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(Russian, obrok), payments in produce or money by feudally dependent peasants to their lords constituting feudal ground rent in kind or in cash. Unlike corvée, called barshchina in Russia, the exaction of obrok entailed the feudal lord’s appropriation of the surplus produce (or its cash equivalent) produced by the peasant on his holding. Quitrent payments in kind could consist of various agricultural products (grain, wine, or vegetables) or of handicraft articles. The peasant paid cash quitrent out of the income he derived from selling part of his harvest. During the rise of feudalism, quitrent, chiefly in kind, was one of the most common primary forms of peasant exploitation. In the period of fully developed feudalism, quitrent was usually combined with corvée. As the landlords gradually gave up corvée, the exaction of quitrent in kind and especially cash quitrent became the chief form of feudal rent; in Western Europe this change began in the 14th and 15th centuries. Quitrent in cash and, to a lesser extent, in kind continued to be the primary form of feudal rent during the decline of feudalism, except in countries where “second serfdom” prevailed. In these countries quitrent was less important than corvée. In most Oriental countries, quit-rent in the form of centralized rent (state taxes) was the chief obligation imposed on the peasantry throughout the Middle Ages.
IU. L. BESSMERTNYI
Obrok in Russia. The rise of feudal relations in Kievan Rus’ between the ninth and 11th centuries led to the appearance of obrok in kind, initially collected as tribute, as one of the forms of exploitation of the peasantry. During the 13th and 14th centuries, obrok in kind became more important as the peasants’ economic independence increased and village property holders became more stratified. The amount of the obrok tended to become fixed, and the development of commodity and money relations led to an increasing reliance on cash obrok, especially in the Novgorod lands. With the enserfment of the peasantry, the development of the manorial system, and the rise of the lord’s demesne during the 16th and early 17th centuries, a combination of barshchina (corvée) and obrok in kind became the rule. While barshchina predominated among manorial peasants, the chief form of exploitation of court, monasterial, and state peasants from the 17th century was cash obrok. From the second half of the 18th century, obrok prevailed in the industrial provinces outside the black earth region. The development of crafts and commerce and the growth of market relations made cash obrok increasingly common among manorial peasants as well. During the second half of the 18th century, in 19 provinces of European Russia, 55 percent of the manorial peasants outside the black earth region paid obrok, as opposed to 26 percent in the black earth region. In the course of the second half of the 18th century, the obrok of manorial peasants increased three or four times, and the obrok of state and appanage peasants also rose. The amount of obrok became one of the primary issues in the peasantry’s class struggle. Cash obrok assured the peasant household of a measure of economic independence, and landlords’ attempts to replace obrok with barshchina provoked fierce resistance.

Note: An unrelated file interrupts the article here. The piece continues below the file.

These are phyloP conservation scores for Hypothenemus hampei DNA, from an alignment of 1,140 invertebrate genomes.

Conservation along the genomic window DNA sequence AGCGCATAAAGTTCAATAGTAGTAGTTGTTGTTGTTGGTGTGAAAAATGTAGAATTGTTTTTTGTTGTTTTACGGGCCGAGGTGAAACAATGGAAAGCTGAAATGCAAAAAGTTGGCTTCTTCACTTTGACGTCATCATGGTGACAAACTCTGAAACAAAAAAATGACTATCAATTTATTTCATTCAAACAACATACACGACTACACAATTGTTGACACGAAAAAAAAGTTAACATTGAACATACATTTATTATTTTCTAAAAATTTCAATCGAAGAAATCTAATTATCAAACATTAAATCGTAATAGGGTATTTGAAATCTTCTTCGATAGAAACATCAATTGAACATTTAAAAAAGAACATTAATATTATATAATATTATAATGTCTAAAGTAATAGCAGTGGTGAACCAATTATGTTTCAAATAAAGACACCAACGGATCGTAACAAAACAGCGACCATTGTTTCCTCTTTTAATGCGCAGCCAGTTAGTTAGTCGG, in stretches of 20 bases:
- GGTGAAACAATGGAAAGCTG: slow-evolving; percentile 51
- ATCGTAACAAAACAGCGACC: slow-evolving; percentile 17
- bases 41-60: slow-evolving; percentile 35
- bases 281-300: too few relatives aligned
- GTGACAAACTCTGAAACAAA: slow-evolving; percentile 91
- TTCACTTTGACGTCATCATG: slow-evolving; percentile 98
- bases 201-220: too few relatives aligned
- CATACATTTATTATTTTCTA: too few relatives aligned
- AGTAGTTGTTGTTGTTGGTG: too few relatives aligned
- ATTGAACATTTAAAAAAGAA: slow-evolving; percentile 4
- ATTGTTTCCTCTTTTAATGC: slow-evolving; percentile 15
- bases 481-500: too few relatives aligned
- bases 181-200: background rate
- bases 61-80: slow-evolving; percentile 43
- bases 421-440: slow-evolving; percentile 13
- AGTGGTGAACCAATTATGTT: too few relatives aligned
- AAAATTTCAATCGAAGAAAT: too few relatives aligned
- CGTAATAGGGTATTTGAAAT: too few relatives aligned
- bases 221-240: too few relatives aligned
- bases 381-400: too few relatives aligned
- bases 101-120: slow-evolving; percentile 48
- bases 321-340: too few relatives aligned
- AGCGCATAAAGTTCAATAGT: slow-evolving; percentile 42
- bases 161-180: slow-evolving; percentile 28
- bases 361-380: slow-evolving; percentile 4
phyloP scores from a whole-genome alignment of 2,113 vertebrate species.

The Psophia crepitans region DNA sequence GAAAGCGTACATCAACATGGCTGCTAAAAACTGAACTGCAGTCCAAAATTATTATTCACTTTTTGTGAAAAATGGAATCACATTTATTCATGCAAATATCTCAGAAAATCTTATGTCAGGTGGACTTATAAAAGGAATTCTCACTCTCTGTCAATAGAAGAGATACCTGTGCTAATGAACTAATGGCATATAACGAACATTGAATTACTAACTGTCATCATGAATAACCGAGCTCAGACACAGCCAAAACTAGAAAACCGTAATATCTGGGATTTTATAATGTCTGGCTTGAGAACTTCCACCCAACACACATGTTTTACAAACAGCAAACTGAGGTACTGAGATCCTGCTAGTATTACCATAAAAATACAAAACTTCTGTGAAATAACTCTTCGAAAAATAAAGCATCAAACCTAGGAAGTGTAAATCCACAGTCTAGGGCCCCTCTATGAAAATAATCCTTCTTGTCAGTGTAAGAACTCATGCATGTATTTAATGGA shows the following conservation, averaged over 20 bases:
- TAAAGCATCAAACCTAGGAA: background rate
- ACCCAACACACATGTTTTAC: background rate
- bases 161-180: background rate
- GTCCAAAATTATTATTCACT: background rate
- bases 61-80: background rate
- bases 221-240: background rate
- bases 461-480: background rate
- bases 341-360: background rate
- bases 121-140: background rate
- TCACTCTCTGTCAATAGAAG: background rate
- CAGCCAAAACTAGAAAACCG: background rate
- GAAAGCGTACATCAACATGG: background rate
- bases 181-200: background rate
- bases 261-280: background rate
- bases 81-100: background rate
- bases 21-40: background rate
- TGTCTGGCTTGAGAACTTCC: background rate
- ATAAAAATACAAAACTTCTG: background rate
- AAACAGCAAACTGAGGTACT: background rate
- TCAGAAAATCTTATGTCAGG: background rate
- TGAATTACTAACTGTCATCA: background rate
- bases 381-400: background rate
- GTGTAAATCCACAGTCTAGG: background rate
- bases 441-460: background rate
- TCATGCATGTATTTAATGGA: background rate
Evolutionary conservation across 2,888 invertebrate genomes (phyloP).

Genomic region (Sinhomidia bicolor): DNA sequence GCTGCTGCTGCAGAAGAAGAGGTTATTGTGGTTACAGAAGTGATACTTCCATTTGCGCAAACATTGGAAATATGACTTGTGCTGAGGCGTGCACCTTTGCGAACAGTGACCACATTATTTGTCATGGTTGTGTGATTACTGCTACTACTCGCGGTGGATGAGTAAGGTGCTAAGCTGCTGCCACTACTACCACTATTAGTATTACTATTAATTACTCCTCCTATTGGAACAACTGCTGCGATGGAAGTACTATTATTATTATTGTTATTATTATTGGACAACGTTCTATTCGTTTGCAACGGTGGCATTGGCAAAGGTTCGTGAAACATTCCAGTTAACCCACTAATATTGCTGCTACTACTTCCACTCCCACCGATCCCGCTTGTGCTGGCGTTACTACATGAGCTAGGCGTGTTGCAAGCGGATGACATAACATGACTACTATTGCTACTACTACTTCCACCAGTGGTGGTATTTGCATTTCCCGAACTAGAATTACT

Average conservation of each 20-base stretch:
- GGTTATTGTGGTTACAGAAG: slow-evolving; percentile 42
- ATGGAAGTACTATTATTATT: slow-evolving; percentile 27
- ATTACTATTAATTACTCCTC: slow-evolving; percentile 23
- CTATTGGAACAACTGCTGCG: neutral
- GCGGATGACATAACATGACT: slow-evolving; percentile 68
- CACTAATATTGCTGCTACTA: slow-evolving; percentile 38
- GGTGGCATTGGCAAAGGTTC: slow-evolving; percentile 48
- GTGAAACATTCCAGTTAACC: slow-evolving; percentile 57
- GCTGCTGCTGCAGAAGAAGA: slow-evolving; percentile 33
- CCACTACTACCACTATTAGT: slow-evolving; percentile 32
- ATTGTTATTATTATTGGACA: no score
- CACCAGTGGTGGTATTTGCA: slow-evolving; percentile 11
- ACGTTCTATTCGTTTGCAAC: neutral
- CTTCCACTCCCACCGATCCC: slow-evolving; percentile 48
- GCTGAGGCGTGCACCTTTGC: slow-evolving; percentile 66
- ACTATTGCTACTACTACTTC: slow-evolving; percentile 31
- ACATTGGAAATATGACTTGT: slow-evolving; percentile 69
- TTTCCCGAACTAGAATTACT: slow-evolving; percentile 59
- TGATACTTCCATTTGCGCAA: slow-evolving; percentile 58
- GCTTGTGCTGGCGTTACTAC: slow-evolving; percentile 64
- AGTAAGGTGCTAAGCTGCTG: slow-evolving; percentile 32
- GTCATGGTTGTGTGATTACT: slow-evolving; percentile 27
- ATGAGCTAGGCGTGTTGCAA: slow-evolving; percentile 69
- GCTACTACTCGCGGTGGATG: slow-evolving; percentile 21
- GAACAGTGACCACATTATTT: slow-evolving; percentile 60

During the crisis in the feudal system in the first half of the 19th century, the obrok of manorial peasants roughly doubled, and the size of their holdings diminished. The increases in the amount of obrok caused many peasants to become seasonal laborers, and throughout the 19th century seasonal work was a main source of money for paying the obrok. In calculating the amount of obrok, landlords, particularly those in nonblack earth regions, attached greater importance to the peasants’ income from nonagricultural sources than to their income from farming. A system of mixed obligations emerged that included both cash obrok and barshchina. In the early 19th century, few landlords demanded obrok in kind, which was often replaced by cash
obrok. By the end of the 1850’s, 28.5 percent of the serfs paid obrok, and only in the nonblack earth regions of central Russia and in the north did these serfs predominate over barshchina peasants. In state and appanage villages obrok was the chief form of exploitation. Under the Peasant Reform of 1861, barshchina was replaced by obrok. When the compulsory redemption of peasant land was instituted on Jan. 1, 1883, obrok payments to landlords ceased. The obrok payments of state and appanage peasants were converted into redemption payments during the 1860’s.
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L. V. BELOVINSKII